Matthew Kreuter, the Kahn Family Professor of Public Health at the Brown School, has received $1.9 million in grants to help increase COVID-19 vaccinations among Blacks in St. Louis City and County.

Released: 13-May-2021 11:35 AM EDT
COVID-19 mRNA Vaccines are Immunogenic in Pregnant and Lactating Women, Including Against Viral Variants
Beth Israel Deaconess Medical Center

In a new study from Beth Israel Deaconess Medical Center researchers evaluated the immunogenicity of COVID-19 mRNA vaccines in pregnant and lactating women who received either the Pfizer or Moderna COVID-19 vaccines. They found that both vaccines triggered immune responses in pregnant and lactating women.

Released: 13-May-2021 10:30 AM EDT
Pandemic stigma: Foreigners, doctors wrongly targeted for COVID-19 spread in India
Monash University

The Indian public blamed foreigners, minority groups and doctors for the rapid spread of COVID-19 across the country during the first wave, due to misinformation, rumour and long-held discriminatory beliefs, according to an international study led by Monash University.

Released: 13-May-2021 9:00 AM EDT
28 Community Programs Receive Grants Through Penn Medicine CAREs Program
Perelman School of Medicine at the University of Pennsylvania

Penn Medicine CAREs awarded grants to 28 projects, many of which aim to fill vast needs in the community created by the COVID-19 pandemic, while others seek to improve diversity, equity, and inclusion.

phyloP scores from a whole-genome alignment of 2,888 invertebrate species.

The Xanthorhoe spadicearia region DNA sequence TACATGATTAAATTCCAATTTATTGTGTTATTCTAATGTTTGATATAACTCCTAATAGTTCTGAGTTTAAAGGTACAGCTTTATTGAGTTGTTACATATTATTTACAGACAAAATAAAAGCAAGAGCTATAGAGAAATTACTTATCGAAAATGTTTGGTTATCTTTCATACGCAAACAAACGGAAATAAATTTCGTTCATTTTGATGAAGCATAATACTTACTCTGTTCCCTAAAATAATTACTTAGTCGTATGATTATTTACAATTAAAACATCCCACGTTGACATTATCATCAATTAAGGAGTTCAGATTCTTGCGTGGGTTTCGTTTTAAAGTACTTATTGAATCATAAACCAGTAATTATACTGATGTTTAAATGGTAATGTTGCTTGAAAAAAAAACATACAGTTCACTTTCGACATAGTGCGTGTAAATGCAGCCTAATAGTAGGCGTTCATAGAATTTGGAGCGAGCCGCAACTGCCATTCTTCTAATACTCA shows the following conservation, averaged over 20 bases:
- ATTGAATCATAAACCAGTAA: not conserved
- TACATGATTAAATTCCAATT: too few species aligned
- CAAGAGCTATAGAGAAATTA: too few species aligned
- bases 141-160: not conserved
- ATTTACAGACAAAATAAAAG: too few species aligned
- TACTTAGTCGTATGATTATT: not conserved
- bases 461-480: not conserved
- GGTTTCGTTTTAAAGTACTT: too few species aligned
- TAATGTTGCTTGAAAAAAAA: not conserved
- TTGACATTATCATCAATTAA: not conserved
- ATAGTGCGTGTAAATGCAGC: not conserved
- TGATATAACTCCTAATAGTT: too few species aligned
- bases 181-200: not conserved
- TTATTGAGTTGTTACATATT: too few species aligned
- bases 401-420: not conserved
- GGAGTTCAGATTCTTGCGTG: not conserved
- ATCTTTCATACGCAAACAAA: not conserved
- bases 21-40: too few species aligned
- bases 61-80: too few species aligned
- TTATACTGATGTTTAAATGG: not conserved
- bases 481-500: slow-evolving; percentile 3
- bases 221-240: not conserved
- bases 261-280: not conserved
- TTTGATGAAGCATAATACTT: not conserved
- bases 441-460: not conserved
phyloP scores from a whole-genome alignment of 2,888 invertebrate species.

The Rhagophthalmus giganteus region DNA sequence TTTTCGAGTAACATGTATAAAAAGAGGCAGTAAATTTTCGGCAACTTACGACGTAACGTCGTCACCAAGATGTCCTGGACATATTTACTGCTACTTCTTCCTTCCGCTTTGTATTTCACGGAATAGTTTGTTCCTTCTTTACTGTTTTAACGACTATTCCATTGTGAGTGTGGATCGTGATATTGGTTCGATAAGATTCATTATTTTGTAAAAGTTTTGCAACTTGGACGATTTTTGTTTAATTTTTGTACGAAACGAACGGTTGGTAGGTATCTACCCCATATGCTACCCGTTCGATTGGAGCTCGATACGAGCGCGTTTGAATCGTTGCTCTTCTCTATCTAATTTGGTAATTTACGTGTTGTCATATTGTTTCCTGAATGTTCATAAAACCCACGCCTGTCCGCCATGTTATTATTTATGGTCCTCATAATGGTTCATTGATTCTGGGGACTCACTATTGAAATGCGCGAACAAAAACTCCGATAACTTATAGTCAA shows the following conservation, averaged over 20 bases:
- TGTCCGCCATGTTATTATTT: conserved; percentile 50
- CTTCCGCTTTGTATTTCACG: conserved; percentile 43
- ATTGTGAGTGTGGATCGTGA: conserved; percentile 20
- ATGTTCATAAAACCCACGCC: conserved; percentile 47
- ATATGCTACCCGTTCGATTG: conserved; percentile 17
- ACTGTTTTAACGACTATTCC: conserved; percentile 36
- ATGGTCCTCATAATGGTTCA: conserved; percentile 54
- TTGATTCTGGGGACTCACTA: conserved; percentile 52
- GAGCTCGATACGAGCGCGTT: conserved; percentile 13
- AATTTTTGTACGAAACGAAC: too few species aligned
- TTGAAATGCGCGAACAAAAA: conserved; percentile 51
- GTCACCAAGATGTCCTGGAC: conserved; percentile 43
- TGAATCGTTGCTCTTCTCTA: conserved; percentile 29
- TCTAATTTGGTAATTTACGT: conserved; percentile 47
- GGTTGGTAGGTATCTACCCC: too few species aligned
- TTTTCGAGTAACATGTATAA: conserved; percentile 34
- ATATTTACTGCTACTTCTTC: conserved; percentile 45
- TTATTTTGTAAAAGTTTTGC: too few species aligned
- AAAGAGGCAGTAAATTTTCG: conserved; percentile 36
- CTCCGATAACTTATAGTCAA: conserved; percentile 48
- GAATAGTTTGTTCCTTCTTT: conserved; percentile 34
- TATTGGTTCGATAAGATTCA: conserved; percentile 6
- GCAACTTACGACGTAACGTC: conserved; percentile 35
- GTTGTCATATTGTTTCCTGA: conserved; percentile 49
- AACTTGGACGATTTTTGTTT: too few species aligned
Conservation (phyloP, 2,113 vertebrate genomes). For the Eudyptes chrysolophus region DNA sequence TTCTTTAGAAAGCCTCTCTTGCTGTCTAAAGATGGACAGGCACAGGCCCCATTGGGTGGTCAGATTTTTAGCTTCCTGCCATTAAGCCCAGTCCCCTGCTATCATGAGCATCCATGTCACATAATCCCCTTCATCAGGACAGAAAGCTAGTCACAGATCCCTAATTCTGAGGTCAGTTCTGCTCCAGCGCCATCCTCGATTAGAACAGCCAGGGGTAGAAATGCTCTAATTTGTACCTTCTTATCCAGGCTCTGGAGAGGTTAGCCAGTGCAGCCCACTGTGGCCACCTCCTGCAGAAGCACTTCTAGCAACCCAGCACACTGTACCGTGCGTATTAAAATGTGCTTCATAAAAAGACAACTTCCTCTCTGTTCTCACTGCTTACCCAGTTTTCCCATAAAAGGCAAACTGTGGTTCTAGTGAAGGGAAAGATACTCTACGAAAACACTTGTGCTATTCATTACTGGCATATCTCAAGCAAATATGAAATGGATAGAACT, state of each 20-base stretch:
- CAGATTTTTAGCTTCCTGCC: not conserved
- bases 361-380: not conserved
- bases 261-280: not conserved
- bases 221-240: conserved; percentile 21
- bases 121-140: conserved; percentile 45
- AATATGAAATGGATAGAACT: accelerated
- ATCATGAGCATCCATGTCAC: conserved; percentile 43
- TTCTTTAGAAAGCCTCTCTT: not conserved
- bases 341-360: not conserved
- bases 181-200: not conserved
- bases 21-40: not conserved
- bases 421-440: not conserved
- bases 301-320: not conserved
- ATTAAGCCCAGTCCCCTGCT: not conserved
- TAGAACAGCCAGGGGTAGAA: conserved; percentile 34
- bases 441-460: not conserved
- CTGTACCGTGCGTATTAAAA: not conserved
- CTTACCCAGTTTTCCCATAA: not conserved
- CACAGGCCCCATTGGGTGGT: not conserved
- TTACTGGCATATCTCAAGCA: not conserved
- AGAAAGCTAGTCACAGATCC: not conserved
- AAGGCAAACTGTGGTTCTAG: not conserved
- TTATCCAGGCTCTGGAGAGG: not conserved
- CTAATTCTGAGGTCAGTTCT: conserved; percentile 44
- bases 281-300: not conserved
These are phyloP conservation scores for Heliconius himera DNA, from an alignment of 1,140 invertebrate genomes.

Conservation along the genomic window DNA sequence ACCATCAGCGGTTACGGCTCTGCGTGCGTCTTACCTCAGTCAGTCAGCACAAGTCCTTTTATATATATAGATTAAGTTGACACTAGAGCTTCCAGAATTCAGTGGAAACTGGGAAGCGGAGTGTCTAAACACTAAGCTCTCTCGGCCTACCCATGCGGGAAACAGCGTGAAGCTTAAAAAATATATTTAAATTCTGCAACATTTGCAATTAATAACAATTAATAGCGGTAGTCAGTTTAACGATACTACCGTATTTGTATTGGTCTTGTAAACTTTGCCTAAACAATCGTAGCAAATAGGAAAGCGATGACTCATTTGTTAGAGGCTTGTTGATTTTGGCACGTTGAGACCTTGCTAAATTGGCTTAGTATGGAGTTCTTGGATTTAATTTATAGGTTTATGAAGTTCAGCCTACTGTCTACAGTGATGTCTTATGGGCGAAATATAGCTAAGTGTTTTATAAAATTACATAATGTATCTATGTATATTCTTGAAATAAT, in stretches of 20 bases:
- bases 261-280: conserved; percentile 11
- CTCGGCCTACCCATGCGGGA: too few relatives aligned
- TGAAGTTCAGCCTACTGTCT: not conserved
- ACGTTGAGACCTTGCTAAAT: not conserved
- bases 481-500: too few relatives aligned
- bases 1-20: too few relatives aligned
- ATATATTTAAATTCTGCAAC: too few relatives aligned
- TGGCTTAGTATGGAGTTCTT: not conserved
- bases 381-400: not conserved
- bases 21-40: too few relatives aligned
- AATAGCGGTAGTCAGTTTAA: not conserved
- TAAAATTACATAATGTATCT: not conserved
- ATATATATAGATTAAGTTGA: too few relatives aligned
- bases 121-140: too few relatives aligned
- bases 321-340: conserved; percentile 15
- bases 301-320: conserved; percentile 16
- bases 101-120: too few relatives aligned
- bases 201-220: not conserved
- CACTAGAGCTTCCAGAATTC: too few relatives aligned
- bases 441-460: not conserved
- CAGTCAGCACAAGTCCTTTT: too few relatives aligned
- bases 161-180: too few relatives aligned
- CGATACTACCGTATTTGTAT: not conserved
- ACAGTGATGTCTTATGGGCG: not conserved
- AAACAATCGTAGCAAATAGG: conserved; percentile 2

Released: 13-May-2021 9:00 AM EDT
How to Win Over Vaccine Skeptics: Live Expert Panel for May 20, 3pm ET
Newswise

How to Win Over Vaccine Skeptics: Live Expert Panel for May 20, 3pm ET

Released: 13-May-2021 8:00 AM EDT
Dental procedures during pandemic are no riskier than a drink of water
Ohio State University

A new study’s findings dispel the misconception that patients and providers are at high risk of catching COVID-19 at the dentist’s office.

Newswise:Video Embedded lung-damage-not-the-culprit-for-post-covid-exercise-limitations
VIDEO
Released: 13-May-2021 7:00 AM EDT
Lung Damage Not the Culprit for Post-COVID Exercise Limitations
American Physiological Society (APS)

A new study suggests the lungs may not be the main factor that reduce exercise ability in people recovering from severe COVID-19. Anemia and muscle dysfunction also play a role. The study is published ahead of print in the Journal of Applied Physiology. It was chosen as an APSselect article for May.


Showing results

110 of 5636

close
1.7254